We should have put solar panels on the new admin building

(KELO-TV screenshot)

Funny how the small town of Sturgis has more common sense than Sioux Falls;

But then, someone suggested putting solar panels on top of the structure instead of canvas, and using the power to knock a big chunk out of the combination city hall/library building’s electrical bill.

While there has been plenty to say about our new $25 million dollar administration building and all it’s technology and LEED certification, why didn’t we put solar panels on it to power itself? Oh, because that would have made sense, and we can’t have any of that when building city facilities.


#1 Matthew Paulson on 06.24.18 at 9:57 am

Because solar is less compelling when you have cheap hydroelectric power and wind power.

#2 Patrick Lalley on 06.24.18 at 12:12 pm

Pretty much every public building of any size — and most commercial — are well served by solar. http://elpc.org/issues/clean-energy/solar-energy/

#3 D@ily Spin on 06.24.18 at 5:18 pm

I say let’s see how this works for Sturgis first. We’re far north with lower sun horizon and more clouds. Snow accumulation is another problem.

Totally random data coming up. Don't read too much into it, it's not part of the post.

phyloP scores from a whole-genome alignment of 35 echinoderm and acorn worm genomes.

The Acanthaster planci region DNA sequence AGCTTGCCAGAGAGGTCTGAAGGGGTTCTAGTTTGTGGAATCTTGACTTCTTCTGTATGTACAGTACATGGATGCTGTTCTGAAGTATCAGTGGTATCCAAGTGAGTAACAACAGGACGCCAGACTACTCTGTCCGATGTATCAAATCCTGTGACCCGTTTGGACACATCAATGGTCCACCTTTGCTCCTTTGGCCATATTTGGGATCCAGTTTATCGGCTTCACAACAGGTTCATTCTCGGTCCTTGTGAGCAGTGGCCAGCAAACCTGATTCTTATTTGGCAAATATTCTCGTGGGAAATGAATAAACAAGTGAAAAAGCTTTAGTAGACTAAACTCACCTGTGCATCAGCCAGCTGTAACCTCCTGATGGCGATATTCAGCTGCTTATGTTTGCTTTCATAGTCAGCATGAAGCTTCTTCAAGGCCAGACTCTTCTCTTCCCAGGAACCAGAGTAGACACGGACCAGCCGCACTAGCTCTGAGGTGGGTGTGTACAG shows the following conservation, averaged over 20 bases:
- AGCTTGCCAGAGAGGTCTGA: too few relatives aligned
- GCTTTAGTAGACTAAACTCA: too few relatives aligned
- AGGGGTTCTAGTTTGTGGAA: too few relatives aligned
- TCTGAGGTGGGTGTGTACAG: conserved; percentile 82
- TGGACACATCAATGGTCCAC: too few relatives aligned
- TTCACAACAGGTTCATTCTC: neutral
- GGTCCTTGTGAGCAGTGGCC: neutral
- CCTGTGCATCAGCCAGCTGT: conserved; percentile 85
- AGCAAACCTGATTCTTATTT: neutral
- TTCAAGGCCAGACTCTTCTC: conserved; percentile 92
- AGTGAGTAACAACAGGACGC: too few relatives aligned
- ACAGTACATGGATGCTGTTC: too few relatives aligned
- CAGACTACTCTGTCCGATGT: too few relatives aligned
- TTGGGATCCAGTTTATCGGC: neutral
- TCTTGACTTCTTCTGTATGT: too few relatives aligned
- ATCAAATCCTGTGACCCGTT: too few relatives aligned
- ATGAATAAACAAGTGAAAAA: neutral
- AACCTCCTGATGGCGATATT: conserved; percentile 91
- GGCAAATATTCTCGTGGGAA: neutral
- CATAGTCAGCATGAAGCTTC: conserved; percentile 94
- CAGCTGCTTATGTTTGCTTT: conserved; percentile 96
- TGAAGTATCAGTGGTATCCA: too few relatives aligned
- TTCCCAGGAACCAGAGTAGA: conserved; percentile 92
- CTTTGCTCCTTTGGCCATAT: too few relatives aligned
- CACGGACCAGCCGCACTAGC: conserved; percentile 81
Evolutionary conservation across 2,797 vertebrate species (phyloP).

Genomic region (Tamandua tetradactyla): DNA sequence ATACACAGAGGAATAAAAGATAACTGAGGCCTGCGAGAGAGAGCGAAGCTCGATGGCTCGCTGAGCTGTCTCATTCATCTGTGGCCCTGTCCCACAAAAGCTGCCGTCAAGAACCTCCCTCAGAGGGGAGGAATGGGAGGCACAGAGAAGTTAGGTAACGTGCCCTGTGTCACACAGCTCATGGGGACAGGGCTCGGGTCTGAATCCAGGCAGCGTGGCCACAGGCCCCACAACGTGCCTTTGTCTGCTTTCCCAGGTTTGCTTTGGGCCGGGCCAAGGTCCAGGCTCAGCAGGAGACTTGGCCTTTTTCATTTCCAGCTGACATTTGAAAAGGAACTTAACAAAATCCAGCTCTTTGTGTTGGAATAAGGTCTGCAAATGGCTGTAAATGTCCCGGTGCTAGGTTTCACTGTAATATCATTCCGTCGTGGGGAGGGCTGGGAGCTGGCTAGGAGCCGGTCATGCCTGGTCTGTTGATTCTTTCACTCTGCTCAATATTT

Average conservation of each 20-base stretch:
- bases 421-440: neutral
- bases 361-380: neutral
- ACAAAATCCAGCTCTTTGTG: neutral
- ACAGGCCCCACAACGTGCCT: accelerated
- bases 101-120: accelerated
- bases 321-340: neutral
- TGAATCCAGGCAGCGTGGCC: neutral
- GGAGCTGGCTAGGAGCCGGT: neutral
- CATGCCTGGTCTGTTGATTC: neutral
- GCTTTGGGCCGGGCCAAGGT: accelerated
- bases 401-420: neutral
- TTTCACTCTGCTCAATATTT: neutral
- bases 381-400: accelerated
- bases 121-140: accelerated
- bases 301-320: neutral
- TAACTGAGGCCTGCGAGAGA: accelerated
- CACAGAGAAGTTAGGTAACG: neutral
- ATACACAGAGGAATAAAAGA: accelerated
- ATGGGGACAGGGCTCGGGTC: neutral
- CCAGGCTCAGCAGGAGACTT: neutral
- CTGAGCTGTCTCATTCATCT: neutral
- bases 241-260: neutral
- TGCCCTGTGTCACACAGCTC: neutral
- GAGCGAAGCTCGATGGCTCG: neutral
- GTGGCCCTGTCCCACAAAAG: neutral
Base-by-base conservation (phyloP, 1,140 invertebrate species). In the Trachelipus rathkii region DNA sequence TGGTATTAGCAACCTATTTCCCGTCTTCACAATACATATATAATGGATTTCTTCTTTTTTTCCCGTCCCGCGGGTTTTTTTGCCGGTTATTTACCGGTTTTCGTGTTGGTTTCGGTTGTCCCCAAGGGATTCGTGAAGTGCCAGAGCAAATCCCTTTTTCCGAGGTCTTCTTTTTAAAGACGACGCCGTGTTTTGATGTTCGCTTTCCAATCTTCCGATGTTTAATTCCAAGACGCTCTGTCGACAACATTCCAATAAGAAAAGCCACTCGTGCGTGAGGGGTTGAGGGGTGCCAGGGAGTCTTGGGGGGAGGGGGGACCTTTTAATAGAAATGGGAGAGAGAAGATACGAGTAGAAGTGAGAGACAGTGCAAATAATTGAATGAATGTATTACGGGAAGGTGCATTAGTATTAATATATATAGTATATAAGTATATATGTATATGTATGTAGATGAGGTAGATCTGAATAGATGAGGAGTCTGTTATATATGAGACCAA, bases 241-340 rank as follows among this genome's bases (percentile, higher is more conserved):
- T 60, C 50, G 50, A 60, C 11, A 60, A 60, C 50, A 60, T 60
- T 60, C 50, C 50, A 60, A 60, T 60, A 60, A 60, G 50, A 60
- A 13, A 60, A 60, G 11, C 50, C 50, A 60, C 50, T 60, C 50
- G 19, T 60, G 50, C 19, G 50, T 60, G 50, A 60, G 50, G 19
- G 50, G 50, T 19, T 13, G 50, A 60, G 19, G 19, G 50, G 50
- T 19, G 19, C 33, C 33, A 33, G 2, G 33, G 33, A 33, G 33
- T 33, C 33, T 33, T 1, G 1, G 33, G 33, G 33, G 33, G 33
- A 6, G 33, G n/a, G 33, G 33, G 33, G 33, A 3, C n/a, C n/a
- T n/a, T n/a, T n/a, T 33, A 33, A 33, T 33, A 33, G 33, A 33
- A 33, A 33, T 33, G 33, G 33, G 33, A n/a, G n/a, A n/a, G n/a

#4 JG on 06.25.18 at 7:15 am

I always thought a good idea would to have every new building have solar installed. Then, as prices fall, give incentives to fit older buildings.

#5 D@ily Spin on 06.25.18 at 8:09 am

When there’s a national power grid failure, energy will become regional. It will be mostly wind and solar. The power grid is circa 1950’s. The only reason it’s still in place is lobbyists have control of the National Power Administration. There have been large outages of as much as 20% of the nation mostly in the northeast and west coast. National power is a defense problem because of outdated systems, software failure/attacks, and terrorist focus. It’s another World Trade Center collapse but worse. It’s time for regional privatization.

#6 scott on 06.26.18 at 7:00 pm

i’m surprise that west river would build solar panels. one would assume their answer would be to burn more coal and oil.